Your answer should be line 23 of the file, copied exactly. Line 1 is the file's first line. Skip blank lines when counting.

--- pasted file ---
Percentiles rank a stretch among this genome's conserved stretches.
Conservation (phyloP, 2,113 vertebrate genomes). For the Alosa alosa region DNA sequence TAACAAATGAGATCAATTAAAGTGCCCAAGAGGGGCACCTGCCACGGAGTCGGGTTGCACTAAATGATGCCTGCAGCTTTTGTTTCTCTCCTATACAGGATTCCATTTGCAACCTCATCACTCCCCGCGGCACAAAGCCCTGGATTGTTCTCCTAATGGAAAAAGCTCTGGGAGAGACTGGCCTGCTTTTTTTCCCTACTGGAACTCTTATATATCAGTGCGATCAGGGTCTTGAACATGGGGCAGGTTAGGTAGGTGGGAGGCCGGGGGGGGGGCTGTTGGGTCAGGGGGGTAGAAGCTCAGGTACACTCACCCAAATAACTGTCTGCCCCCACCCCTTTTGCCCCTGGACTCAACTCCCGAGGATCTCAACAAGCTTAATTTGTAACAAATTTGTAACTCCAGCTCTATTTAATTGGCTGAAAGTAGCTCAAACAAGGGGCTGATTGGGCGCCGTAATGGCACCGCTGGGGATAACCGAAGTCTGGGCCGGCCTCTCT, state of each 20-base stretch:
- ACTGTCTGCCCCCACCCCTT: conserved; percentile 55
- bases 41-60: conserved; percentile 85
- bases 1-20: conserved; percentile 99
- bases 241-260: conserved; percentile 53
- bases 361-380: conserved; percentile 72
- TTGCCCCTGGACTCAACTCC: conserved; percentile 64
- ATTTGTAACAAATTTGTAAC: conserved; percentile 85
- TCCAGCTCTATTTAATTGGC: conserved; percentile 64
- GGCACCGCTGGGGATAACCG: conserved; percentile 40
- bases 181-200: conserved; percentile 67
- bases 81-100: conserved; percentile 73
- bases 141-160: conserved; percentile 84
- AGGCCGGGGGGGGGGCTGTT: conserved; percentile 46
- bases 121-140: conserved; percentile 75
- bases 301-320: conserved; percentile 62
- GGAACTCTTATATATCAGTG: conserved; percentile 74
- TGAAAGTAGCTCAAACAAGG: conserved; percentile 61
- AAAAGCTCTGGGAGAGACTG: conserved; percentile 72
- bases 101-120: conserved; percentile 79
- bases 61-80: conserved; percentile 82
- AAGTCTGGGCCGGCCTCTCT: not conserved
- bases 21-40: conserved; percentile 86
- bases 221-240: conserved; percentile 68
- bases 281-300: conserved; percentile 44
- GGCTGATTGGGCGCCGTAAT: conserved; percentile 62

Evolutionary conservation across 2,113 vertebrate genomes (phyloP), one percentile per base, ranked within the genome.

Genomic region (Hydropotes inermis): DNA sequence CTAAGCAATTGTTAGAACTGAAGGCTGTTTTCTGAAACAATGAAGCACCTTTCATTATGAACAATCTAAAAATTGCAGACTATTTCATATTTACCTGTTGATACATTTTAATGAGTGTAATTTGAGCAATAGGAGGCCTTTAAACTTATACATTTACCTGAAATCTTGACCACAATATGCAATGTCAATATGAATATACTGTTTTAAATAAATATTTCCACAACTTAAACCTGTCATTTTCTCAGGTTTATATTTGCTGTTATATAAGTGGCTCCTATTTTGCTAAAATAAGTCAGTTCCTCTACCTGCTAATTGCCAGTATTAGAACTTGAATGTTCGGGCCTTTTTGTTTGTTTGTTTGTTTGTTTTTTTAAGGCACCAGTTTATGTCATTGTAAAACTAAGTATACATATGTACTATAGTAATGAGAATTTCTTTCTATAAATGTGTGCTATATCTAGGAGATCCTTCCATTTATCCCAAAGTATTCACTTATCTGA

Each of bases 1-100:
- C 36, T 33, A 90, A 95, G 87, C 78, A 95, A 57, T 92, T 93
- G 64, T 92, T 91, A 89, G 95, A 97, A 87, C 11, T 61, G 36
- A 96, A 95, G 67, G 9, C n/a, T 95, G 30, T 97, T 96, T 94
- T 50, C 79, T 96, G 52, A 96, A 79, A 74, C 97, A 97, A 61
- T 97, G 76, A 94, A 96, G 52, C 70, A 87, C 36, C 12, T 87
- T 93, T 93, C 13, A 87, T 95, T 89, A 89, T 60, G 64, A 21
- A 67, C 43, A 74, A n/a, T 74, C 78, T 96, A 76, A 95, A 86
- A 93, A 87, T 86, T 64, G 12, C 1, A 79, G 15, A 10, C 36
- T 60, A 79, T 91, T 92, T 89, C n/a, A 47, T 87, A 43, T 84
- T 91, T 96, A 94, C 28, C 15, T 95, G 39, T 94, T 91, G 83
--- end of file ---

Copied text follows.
- AAGTCTGGGCCGGCCTCTCT: not conserved